The problem I had with Date Movie is that it plays more as a Spot the Reference trivia game than it ever does as a comedy. There have been movie parodies before – everything from Mad magazine to the films of Mel Brooks, tv’s French and Saunders (1987– ) and Airplane/Flying High (1980). All of these generally construct witty spoofs of their source material. Alas, the legacy that Scary Movie has given us is much more reduced than that – both Scary Movie and Date Movie seem to think that constructing a scene that quotes another film is reason enough in itself to be regarded as side-splittingly hilarious. The one aspect missing in this seems to be the small thing of a gag to go along with the quote. Case in point being the Kill Bill parody here where Alyson Hannigan and Sophie Monk square off in a jewellery story waving swords and dressed respectively in Uma Thurman’s yellow jumpsuit and Daryl Hannah’s eyepatch – and that is the sum total of the gag; the parody of What Women Want, which is merely to have Alyson Hannigan suddenly reading everybody’s thoughts for a couple of minutes; or the Dodgeball spoof, where a Ben Stiller lookalike turns up in a flashback and throws a ball. Simply mimicking a scene from another movie is not comedy. When Date Movie does take the time to construct a gag, it is lame – in the parody of Hitch, the date doctor is simple a foul-mouthed dwarf; or in the parody of The Bachelor, Adam Campbell eliminates the other contenders with a shotgun.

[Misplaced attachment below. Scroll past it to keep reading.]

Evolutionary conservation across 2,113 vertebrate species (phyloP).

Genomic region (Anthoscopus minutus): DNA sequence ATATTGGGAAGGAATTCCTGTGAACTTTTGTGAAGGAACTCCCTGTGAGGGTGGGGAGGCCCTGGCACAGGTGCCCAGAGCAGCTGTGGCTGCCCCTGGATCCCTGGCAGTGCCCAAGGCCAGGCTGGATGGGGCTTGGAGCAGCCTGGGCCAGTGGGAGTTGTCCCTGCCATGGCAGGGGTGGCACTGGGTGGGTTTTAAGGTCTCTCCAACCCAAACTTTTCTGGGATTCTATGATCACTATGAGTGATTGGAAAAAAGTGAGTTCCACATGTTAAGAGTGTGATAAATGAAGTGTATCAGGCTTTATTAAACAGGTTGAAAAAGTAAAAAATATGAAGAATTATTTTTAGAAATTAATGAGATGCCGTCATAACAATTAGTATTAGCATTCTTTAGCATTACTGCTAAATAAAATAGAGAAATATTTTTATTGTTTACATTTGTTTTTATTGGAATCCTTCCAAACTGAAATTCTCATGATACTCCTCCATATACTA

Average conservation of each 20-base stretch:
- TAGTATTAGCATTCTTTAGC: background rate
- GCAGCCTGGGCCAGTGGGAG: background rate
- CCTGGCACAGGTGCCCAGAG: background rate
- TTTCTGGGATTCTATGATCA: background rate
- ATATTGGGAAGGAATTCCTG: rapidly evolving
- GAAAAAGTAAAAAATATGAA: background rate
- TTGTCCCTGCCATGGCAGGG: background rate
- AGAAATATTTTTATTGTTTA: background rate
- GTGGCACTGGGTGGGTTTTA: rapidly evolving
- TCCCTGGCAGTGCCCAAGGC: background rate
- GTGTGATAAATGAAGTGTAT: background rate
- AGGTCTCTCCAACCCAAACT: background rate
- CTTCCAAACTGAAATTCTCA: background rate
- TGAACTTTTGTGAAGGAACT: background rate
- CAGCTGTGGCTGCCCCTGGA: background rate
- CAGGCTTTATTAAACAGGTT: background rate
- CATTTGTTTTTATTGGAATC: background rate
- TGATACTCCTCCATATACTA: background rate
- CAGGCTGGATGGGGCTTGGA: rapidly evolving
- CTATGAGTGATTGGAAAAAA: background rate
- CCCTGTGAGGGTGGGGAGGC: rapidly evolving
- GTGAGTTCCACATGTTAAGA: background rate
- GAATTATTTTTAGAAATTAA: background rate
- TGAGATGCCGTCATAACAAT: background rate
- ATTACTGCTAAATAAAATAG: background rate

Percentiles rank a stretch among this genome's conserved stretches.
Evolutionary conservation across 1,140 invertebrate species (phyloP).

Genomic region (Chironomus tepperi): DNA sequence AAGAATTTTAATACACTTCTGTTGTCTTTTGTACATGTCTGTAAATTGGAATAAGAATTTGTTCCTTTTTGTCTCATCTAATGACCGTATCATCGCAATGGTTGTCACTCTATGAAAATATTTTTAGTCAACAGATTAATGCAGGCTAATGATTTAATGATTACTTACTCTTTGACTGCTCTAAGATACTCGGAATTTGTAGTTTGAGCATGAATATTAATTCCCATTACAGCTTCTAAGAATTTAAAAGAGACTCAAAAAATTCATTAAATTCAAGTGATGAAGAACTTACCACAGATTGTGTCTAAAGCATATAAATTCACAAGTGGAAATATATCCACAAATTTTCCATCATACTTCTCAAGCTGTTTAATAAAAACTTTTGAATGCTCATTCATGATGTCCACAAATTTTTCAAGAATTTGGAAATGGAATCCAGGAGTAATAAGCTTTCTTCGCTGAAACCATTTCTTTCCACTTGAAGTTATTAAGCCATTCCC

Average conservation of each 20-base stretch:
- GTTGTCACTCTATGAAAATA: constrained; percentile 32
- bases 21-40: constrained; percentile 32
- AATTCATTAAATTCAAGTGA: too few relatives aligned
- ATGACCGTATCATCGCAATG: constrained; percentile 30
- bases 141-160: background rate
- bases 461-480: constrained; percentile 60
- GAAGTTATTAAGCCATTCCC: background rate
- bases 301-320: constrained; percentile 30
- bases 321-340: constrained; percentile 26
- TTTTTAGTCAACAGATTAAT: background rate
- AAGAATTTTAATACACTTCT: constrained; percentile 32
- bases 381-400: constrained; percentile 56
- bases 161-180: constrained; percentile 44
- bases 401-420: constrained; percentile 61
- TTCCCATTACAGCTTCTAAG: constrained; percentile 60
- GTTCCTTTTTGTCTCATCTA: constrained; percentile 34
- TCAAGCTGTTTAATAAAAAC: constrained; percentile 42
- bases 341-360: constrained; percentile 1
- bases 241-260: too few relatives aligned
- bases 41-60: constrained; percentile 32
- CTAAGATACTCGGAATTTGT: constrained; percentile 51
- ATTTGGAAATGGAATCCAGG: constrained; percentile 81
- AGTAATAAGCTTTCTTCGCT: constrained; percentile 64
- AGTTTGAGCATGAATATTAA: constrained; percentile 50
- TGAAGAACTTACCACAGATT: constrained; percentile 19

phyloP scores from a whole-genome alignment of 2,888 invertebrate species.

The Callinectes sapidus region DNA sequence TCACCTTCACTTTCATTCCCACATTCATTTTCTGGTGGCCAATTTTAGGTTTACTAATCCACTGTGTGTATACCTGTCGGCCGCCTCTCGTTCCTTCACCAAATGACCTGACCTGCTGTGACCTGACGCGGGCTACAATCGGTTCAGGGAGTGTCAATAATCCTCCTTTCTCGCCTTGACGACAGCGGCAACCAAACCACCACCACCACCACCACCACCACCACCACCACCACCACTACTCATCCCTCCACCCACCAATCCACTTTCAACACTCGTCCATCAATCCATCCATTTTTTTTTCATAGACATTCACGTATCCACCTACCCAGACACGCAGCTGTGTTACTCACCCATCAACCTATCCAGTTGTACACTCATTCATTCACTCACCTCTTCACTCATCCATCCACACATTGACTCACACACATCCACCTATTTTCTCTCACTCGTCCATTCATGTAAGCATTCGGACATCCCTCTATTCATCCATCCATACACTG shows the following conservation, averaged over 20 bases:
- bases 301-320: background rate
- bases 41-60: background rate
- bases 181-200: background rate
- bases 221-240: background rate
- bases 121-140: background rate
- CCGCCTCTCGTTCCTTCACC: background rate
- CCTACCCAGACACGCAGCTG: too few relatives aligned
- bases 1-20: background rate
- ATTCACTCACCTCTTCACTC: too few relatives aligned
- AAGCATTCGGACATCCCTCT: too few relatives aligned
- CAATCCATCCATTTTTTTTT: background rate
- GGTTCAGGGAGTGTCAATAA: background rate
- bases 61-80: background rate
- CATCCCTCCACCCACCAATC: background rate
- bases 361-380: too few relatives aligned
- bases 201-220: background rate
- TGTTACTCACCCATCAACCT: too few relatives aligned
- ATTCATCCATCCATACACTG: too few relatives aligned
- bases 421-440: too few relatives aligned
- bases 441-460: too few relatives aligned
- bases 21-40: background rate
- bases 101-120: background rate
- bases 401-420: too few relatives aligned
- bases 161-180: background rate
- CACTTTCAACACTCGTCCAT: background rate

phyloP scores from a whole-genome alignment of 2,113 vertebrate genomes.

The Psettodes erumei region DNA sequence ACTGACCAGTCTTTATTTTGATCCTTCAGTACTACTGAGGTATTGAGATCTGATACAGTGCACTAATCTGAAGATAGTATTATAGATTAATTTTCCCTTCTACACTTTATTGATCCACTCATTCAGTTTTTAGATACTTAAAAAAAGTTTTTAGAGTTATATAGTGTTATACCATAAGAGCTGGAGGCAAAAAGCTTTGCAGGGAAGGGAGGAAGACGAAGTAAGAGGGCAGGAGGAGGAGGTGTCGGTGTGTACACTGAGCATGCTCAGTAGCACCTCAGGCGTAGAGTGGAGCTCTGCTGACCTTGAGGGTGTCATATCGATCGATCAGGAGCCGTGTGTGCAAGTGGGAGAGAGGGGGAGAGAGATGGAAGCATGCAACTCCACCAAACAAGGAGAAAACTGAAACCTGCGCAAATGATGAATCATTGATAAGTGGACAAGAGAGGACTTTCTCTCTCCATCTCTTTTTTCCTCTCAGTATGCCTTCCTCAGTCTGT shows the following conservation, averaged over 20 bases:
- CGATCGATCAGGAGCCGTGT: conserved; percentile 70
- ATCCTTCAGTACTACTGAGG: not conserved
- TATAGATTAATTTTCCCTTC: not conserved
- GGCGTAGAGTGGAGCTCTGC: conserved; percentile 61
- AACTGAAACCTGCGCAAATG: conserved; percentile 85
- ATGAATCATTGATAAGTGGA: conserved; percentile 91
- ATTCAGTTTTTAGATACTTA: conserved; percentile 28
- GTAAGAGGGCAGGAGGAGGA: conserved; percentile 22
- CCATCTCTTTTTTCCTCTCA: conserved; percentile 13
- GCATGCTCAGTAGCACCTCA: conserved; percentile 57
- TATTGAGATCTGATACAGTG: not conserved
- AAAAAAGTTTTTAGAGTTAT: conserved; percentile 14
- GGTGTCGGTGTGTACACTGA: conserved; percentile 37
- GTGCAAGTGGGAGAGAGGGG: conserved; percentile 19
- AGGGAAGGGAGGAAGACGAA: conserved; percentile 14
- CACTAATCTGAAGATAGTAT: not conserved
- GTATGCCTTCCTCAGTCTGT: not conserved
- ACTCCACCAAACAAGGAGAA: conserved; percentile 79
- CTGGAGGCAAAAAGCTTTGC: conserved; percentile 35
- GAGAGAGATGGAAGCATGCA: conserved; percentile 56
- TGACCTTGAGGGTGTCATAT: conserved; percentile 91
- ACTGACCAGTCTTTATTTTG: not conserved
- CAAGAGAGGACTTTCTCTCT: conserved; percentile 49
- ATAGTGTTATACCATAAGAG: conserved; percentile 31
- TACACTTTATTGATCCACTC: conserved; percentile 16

There is a good deal of crass comedy – a cat that sits on the toilet and makes excessive farting noises, many fat jokes and so on – although to Date Movie‘s credit, it never plumbs the depths that Scary Movie and sequels did. (Something you could never say about Jason Friedberg and Aaron Seltzer’s subsequent films). The truth is that take away the movie quotes and there is nothing else to Date Movie. It is a film that has no existence outside of a body of other films. Alyson Hannigan is a talented performer – and she does well in some parts of the film, especially when playing the fat girl – but she deserves a better starring vehicle than this.
Jason Friedberg and Aaron Seltzer, along with many of the cast here, went onto to conduct the same sort of movie parody in the increasingly more awful Epic Movie (2007), Meet the Spartans (2008), Disaster Movie (2008), Vampires Suck (2010), The Starving Games (2013), Best Night Ever (2013) and Superfast! (2015), which all spoofed various films that came out in about the twelve months prior. Friedberg and Seltzer had also earlier written another film spoof with Spy Hard (1996).